xml:space="preserve">
xml:space="preserve">
Advertisement
Advertisement

Owners: Anne Arundel can help coronavirus-strapped restaurants restricting delivery services, cutting fees

A group of restaurant owners asked Anne Arundel County Executive Steuart Pittman Thursday to consider additional measures to buoy their businesses as restrictions on indoor dining cut into revenue needed to pay staff and bills.

The panel discussion between the county executive and restaurant owners bracing for losses as the pandemic continues to worsen came hours after the Anne Arundel County health department reported 152 new coronavirus cases and three new deaths Thursday.

Advertisement

The group of six local restaurant owners spoke with Pittman during a public forum about how eateries can best weather the current surge of COVID-19 infections, the disease caused by the novel coronavirus.

Restaurant owners asked Pittman to consider additional measures to buoy the industry once again hurt as restrictions on indoor dining cut into revenue needed to pay staff and bills. Pittman in October announced a relief program that rewarded $10,000 to struggling restaurants, but the backlog of expenses for utilities, payroll and supplies burned through the money quickly, the panelists said.

Advertisement
Advertisement

Monica Alvarado, owner of Bread and Butter Kitchen in Annapolis and founder of Feed Anne Arundel, asked Pittman to consider waiving license fees for 2021 and explore legislation restricting third-party delivery services like GrubHub and Door Dash from gouging restaurants.

“They’re taking 30%, sometimes more from each restaurant,” Alvarado said. “We have no negotiating power without talking to each other. We don’t know who’s paying what and our restaurant servers who are putting these meals together, making sure they’re accurate are getting none of the tips.”

Other panelists included Waheed Tufail of Elevation Burger; Roxana Rodriguez of Caliente Grill; Mew Rattanawatkul of Mali Thai Restaurant; Deena Bradbury of Grumps Cafe; and Jody Danek of Lemongrass and Metropolitan Bar and Kitchen.

The panelists asked Pittman to pump more money into Feed Anne Arundel, a creation of the pandemic born from restaurants in need of customers and hungry families in need of food. The organization pays partner restaurants to make meals for county residents, thus keeping the businesses afloat, employees working and people fed.

“We want to take care of people,” Bradbury said, “and that’s how we keep going.”

The county’s coronavirus case rate dipped slightly from Wednesday but hovers at about 30 cases per 100,000 residents, an unsustainable rate of infection that will overwhelm health services and hospitals if it continues long term, Dr. Nilesh Kalyanaraman told the panel.

Roughly 75% of intensive care unit beds, those reserved for patients with more serious illnesses, are occupied in the county’s hospitals, according to county data. Roughly 85% of acute care beds are occupied. The state reported a slight dip in hospitalizations, with five fewer Marylanders occupying beds than on Wednesday, but ICU cases, those considered more severe, continue to climb.

The total number of cases in Anne Arundel County since the pandemic took hold in March now stands at 17,318. At least 288 county residents have died. Another 12 are believed to have died of the virus but were never tested.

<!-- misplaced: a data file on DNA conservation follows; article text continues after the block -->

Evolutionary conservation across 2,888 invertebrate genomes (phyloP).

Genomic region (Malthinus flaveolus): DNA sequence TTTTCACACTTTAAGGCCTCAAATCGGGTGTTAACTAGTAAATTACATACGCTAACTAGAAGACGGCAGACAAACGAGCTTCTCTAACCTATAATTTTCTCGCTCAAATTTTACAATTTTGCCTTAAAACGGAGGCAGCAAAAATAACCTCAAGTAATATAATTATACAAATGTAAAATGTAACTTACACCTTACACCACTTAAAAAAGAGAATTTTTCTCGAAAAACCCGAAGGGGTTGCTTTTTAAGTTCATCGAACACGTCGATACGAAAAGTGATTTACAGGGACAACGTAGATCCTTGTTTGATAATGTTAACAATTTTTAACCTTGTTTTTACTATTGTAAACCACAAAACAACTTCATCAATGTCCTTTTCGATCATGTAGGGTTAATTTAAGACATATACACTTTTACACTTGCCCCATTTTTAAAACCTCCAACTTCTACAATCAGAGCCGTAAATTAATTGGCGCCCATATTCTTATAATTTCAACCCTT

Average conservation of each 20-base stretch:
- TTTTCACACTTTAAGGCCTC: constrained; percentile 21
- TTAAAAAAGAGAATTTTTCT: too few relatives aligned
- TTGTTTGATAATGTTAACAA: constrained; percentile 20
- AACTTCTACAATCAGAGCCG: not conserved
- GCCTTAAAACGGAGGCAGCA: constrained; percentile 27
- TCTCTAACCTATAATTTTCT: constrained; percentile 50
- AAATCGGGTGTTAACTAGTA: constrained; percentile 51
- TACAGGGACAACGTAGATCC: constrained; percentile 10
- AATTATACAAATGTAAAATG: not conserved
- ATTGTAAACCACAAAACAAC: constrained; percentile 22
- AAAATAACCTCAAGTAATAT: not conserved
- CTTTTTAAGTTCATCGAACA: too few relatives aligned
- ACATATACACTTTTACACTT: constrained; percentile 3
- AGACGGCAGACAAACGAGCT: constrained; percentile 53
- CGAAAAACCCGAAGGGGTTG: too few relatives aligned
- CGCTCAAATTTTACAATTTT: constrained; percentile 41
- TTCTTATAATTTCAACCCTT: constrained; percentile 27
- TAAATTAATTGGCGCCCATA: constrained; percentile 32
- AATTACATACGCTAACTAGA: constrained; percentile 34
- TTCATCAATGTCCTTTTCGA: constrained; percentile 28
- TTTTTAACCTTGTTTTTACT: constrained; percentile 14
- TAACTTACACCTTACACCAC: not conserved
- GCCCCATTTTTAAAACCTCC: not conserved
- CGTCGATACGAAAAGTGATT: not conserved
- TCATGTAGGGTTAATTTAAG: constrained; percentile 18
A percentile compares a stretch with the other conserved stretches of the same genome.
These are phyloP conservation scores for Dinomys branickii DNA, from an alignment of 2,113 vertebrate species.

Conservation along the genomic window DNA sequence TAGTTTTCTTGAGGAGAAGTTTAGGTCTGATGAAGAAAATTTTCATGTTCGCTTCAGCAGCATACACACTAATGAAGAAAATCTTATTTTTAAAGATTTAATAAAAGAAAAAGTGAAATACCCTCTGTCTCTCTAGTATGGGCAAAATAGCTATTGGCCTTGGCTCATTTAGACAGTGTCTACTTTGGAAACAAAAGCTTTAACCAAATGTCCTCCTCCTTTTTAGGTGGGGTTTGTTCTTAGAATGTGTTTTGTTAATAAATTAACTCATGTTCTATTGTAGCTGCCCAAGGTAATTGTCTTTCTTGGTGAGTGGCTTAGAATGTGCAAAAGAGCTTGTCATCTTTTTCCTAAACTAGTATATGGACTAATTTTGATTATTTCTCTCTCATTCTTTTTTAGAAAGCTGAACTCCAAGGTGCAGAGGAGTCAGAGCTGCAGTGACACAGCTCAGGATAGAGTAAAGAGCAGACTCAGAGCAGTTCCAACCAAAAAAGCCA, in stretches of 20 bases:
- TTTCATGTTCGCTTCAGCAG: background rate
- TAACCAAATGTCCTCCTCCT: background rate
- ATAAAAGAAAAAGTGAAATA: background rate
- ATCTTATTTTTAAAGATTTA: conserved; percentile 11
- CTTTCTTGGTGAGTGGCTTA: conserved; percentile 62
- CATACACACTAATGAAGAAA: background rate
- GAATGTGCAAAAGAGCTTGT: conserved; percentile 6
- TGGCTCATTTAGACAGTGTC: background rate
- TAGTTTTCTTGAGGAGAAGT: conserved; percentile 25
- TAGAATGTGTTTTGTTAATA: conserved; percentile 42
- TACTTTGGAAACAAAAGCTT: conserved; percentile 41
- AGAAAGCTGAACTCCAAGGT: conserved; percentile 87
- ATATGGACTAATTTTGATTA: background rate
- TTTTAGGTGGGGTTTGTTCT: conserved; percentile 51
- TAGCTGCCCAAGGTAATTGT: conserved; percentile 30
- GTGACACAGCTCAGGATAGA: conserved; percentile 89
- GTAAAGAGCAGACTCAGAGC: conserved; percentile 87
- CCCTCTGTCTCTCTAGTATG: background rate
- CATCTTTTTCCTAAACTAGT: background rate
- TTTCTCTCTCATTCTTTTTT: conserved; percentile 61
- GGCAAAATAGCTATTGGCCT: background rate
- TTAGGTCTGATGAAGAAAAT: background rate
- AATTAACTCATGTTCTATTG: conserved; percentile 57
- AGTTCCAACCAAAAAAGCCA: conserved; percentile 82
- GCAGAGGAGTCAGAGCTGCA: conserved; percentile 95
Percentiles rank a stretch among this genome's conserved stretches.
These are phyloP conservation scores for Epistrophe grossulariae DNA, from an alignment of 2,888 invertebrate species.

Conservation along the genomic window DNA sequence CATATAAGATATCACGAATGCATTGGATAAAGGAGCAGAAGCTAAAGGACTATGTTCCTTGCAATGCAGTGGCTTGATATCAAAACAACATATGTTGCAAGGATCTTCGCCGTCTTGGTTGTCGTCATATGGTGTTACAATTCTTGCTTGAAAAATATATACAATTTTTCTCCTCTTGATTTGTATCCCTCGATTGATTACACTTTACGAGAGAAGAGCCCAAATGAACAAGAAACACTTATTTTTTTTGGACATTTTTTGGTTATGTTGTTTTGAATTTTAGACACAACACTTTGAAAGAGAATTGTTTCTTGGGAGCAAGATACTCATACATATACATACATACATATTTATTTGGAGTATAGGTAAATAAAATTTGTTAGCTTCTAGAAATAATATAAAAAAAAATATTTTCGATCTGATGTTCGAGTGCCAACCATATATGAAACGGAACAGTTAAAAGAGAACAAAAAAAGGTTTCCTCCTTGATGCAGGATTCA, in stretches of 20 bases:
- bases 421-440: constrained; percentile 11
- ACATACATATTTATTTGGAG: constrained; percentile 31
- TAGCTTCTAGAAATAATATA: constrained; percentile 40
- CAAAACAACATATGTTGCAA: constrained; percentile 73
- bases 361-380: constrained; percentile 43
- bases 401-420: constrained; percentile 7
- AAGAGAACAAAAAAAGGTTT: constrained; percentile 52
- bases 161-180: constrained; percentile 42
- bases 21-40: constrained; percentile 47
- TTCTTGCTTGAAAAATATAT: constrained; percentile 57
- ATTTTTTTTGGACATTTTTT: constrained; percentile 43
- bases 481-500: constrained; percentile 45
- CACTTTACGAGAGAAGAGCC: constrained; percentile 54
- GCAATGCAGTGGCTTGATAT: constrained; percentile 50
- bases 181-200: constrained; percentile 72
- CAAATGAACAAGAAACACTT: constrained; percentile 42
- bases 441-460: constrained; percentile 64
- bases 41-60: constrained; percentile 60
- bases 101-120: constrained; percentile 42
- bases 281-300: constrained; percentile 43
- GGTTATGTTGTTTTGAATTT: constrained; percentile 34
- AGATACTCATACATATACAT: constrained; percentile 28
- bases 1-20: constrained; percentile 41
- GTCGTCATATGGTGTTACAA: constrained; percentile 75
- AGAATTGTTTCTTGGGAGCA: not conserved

Pittman announced a five minute moment of silence at 6 p.m. on Thursday in honor of those 300 who likely died from the virus. Across the state, 2,044 new cases and 48 new deaths were reported. The rolling seven-day statewide positivity rate is now 7.68%, up 0.16% from Wednesday.

The county is still taking applications for the restaurant relief program through the end of the day, Dec. 4. To apply, visit https://www.aaedc.org/business/financing-and-tax-credits/restaurant-and-food-service-recovery-grant/.

Cases by ZIP codes

Here is an alphabetical breakdown of the number of cases in each ZIP code in Anne Arundel County as of Thursday. State numbers are in parentheses. ZIP codes that overlap more than one county are in italics. Anne Arundel County did not update figures on Tuesday.

The state numbers also account for cases at congregate living facilities in those ZIP codes, which the county numbers do not include.

  • Annapolis (21401): 1,163 (1341)
  • Annapolis (21403): 1,146 (1242)
  • Annapolis (21405): 19 (26)
  • Annapolis (21409): 445 (495)
  • Annapolis Junction (20701): 1 (11)
  • Arnold (21012): 471 (562)
  • Brooklyn (21225): 368 (1212)
  • BWI Airport (21240): 0 (N/A)
  • Churchton (20733): 46 (48)
  • Crofton (21114): 527 (611)
  • Crownsville (21032): 183 (234)
  • Curtis Bay (21226): 78 (213)
  • Davidsonville (21035): 133 (145)
  • Deale (20751): 51 (54)
  • Dunkirk (20754): 11 (124)
  • Edgewater (21037): 446 (549)
  • Fort Meade (20755): (126)
  • Friendship (20758): 13 (16)
  • Galesville (20765): 10 (12)
  • Gambrills (21054): 268 (353)
  • Gibson Island (21056): 5 (N/A)
  • Glen Burnie (21060): 1,156 (1325)
  • Glen Burnie (21061): 1,834 (1975)
  • Hanover (21076): 549 (692)
  • Harmans (21077): 13 (12)
  • Harwood (20776): 58(64)
  • Jessup (20794): 96 (984)
  • Laurel (20724): 785 (833)
  • Linthicum Heights (21090): 304 (340)
  • Lothian (20711): 203 (205)
  • Millersville (21108): 451 (474)
  • Naval Academy (21402): (71)
  • North Beach (20714): 2 (75)
  • Odenton (21113): 811 (852)
  • Owings (20736): 0 (171)
  • Pasadena (21122): 1,685 (1762)
  • Riva (21140): 50 (54)
  • Severn (21144): 1,041 (1083)
  • Severna Park (21146): 601 (698)
  • Shady Side (20764): 61 (62)
  • Tracys Landing (20779): 16 (17)
  • West River (20778): 34 (36)

Recommended on Baltimore Sun

Advertisement
Advertisement